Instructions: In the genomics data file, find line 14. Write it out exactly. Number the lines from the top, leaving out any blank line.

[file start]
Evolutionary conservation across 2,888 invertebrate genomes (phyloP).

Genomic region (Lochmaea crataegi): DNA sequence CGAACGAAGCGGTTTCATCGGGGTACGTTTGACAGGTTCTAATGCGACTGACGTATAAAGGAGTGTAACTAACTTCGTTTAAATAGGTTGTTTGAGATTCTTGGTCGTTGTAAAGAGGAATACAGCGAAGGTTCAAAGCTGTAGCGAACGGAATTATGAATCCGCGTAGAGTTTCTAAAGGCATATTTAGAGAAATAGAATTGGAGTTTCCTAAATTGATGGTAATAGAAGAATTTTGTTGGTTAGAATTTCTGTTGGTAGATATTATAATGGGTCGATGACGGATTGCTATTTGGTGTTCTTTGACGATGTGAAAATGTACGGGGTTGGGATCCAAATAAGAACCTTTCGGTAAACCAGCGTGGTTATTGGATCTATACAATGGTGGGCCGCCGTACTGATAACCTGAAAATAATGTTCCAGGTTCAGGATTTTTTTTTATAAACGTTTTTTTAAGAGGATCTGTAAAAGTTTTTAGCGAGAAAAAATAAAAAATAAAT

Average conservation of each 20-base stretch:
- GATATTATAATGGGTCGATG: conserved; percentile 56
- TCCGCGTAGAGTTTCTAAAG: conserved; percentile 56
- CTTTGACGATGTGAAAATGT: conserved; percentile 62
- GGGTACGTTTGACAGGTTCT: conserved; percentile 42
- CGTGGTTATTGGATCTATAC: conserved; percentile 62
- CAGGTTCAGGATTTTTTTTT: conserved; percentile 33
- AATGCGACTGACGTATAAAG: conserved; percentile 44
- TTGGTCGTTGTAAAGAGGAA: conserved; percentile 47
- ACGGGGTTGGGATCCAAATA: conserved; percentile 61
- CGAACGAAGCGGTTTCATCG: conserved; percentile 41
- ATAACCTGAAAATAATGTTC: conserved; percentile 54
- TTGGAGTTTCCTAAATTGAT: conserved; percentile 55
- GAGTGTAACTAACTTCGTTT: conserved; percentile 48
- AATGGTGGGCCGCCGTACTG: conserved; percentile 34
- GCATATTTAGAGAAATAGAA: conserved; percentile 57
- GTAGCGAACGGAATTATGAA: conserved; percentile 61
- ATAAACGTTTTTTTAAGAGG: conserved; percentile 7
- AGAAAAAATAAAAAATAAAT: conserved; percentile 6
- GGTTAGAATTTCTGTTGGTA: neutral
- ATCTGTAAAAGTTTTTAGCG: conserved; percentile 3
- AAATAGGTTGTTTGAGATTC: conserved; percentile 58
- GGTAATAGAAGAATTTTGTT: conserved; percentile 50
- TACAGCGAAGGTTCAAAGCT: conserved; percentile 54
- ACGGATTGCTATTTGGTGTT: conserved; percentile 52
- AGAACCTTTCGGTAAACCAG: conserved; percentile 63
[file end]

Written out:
- ATAACCTGAAAATAATGTTC: conserved; percentile 54